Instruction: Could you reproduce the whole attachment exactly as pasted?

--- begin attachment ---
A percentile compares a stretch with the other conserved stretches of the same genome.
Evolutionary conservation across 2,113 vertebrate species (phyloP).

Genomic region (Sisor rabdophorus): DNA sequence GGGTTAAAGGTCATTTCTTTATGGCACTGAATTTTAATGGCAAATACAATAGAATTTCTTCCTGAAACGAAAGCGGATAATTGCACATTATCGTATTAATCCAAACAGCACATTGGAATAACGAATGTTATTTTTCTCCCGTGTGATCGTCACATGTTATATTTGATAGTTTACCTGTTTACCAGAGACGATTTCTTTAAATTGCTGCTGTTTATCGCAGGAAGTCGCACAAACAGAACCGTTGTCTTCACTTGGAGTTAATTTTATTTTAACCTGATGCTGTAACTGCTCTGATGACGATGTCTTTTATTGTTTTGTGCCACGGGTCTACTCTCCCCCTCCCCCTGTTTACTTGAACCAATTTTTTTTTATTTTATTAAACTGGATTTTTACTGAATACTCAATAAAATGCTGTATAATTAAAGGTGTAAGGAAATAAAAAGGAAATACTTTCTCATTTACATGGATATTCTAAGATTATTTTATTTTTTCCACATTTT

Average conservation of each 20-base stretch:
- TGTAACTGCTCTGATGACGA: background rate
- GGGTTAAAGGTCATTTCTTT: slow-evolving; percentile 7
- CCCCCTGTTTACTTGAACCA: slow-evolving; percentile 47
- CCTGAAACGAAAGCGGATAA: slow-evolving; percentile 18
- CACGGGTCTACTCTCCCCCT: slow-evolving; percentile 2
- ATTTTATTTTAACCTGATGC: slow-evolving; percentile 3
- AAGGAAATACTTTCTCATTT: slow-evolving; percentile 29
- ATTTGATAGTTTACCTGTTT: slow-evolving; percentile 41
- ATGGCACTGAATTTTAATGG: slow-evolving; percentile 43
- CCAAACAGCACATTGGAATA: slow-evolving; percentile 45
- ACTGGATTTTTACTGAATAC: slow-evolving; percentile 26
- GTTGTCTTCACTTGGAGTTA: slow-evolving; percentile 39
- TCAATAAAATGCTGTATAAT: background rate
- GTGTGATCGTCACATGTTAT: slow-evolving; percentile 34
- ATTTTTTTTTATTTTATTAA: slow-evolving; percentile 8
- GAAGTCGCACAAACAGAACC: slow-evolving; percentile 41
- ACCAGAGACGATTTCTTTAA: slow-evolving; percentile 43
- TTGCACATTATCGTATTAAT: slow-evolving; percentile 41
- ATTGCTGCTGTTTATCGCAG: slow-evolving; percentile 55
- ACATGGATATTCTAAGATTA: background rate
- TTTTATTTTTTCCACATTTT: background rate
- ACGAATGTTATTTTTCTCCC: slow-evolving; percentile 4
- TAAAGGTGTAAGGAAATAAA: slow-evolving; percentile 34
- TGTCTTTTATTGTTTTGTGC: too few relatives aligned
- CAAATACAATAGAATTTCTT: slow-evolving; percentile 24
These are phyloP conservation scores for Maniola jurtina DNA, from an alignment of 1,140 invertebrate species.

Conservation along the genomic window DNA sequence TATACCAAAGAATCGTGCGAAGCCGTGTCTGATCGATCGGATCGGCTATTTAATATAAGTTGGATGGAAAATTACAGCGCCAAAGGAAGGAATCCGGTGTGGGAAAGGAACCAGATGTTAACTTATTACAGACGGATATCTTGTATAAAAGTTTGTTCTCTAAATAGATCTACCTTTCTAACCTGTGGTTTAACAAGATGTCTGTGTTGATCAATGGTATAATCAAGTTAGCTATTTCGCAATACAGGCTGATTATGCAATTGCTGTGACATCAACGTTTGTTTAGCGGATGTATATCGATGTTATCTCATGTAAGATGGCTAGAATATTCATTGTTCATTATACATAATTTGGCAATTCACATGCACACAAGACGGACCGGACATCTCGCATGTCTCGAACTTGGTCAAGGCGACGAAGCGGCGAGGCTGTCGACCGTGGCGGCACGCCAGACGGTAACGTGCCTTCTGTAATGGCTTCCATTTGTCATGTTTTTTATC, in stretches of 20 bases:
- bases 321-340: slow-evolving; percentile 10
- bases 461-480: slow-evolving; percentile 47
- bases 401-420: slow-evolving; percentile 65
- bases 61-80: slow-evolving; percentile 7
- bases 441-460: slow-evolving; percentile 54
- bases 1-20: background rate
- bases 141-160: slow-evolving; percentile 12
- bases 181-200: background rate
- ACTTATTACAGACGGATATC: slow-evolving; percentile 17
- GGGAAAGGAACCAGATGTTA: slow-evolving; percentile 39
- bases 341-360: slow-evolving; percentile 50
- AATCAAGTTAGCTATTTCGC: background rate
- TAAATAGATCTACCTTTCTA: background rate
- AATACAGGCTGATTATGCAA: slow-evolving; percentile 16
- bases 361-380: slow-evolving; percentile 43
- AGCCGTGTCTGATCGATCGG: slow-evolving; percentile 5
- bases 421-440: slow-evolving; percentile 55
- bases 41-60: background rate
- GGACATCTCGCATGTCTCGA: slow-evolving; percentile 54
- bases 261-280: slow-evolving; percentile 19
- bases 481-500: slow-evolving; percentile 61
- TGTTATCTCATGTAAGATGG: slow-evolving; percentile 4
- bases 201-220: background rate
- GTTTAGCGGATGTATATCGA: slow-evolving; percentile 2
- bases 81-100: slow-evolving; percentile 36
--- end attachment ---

A percentile compares a stretch with the other conserved stretches of the same genome.
Evolutionary conservation across 2,113 vertebrate species (phyloP).

Genomic region (Sisor rabdophorus): DNA sequence GGGTTAAAGGTCATTTCTTTATGGCACTGAATTTTAATGGCAAATACAATAGAATTTCTTCCTGAAACGAAAGCGGATAATTGCACATTATCGTATTAATCCAAACAGCACATTGGAATAACGAATGTTATTTTTCTCCCGTGTGATCGTCACATGTTATATTTGATAGTTTACCTGTTTACCAGAGACGATTTCTTTAAATTGCTGCTGTTTATCGCAGGAAGTCGCACAAACAGAACCGTTGTCTTCACTTGGAGTTAATTTTATTTTAACCTGATGCTGTAACTGCTCTGATGACGATGTCTTTTATTGTTTTGTGCCACGGGTCTACTCTCCCCCTCCCCCTGTTTACTTGAACCAATTTTTTTTTATTTTATTAAACTGGATTTTTACTGAATACTCAATAAAATGCTGTATAATTAAAGGTGTAAGGAAATAAAAAGGAAATACTTTCTCATTTACATGGATATTCTAAGATTATTTTATTTTTTCCACATTTT

Average conservation of each 20-base stretch:
- TGTAACTGCTCTGATGACGA: background rate
- GGGTTAAAGGTCATTTCTTT: slow-evolving; percentile 7
- CCCCCTGTTTACTTGAACCA: slow-evolving; percentile 47
- CCTGAAACGAAAGCGGATAA: slow-evolving; percentile 18
- CACGGGTCTACTCTCCCCCT: slow-evolving; percentile 2
- ATTTTATTTTAACCTGATGC: slow-evolving; percentile 3
- AAGGAAATACTTTCTCATTT: slow-evolving; percentile 29
- ATTTGATAGTTTACCTGTTT: slow-evolving; percentile 41
- ATGGCACTGAATTTTAATGG: slow-evolving; percentile 43
- CCAAACAGCACATTGGAATA: slow-evolving; percentile 45
- ACTGGATTTTTACTGAATAC: slow-evolving; percentile 26
- GTTGTCTTCACTTGGAGTTA: slow-evolving; percentile 39
- TCAATAAAATGCTGTATAAT: background rate
- GTGTGATCGTCACATGTTAT: slow-evolving; percentile 34
- ATTTTTTTTTATTTTATTAA: slow-evolving; percentile 8
- GAAGTCGCACAAACAGAACC: slow-evolving; percentile 41
- ACCAGAGACGATTTCTTTAA: slow-evolving; percentile 43
- TTGCACATTATCGTATTAAT: slow-evolving; percentile 41
- ATTGCTGCTGTTTATCGCAG: slow-evolving; percentile 55
- ACATGGATATTCTAAGATTA: background rate
- TTTTATTTTTTCCACATTTT: background rate
- ACGAATGTTATTTTTCTCCC: slow-evolving; percentile 4
- TAAAGGTGTAAGGAAATAAA: slow-evolving; percentile 34
- TGTCTTTTATTGTTTTGTGC: too few relatives aligned
- CAAATACAATAGAATTTCTT: slow-evolving; percentile 24
These are phyloP conservation scores for Maniola jurtina DNA, from an alignment of 1,140 invertebrate species.

Conservation along the genomic window DNA sequence TATACCAAAGAATCGTGCGAAGCCGTGTCTGATCGATCGGATCGGCTATTTAATATAAGTTGGATGGAAAATTACAGCGCCAAAGGAAGGAATCCGGTGTGGGAAAGGAACCAGATGTTAACTTATTACAGACGGATATCTTGTATAAAAGTTTGTTCTCTAAATAGATCTACCTTTCTAACCTGTGGTTTAACAAGATGTCTGTGTTGATCAATGGTATAATCAAGTTAGCTATTTCGCAATACAGGCTGATTATGCAATTGCTGTGACATCAACGTTTGTTTAGCGGATGTATATCGATGTTATCTCATGTAAGATGGCTAGAATATTCATTGTTCATTATACATAATTTGGCAATTCACATGCACACAAGACGGACCGGACATCTCGCATGTCTCGAACTTGGTCAAGGCGACGAAGCGGCGAGGCTGTCGACCGTGGCGGCACGCCAGACGGTAACGTGCCTTCTGTAATGGCTTCCATTTGTCATGTTTTTTATC, in stretches of 20 bases:
- bases 321-340: slow-evolving; percentile 10
- bases 461-480: slow-evolving; percentile 47
- bases 401-420: slow-evolving; percentile 65
- bases 61-80: slow-evolving; percentile 7
- bases 441-460: slow-evolving; percentile 54
- bases 1-20: background rate
- bases 141-160: slow-evolving; percentile 12
- bases 181-200: background rate
- ACTTATTACAGACGGATATC: slow-evolving; percentile 17
- GGGAAAGGAACCAGATGTTA: slow-evolving; percentile 39
- bases 341-360: slow-evolving; percentile 50
- AATCAAGTTAGCTATTTCGC: background rate
- TAAATAGATCTACCTTTCTA: background rate
- AATACAGGCTGATTATGCAA: slow-evolving; percentile 16
- bases 361-380: slow-evolving; percentile 43
- AGCCGTGTCTGATCGATCGG: slow-evolving; percentile 5
- bases 421-440: slow-evolving; percentile 55
- bases 41-60: background rate
- GGACATCTCGCATGTCTCGA: slow-evolving; percentile 54
- bases 261-280: slow-evolving; percentile 19
- bases 481-500: slow-evolving; percentile 61
- TGTTATCTCATGTAAGATGG: slow-evolving; percentile 4
- bases 201-220: background rate
- GTTTAGCGGATGTATATCGA: slow-evolving; percentile 2
- bases 81-100: slow-evolving; percentile 36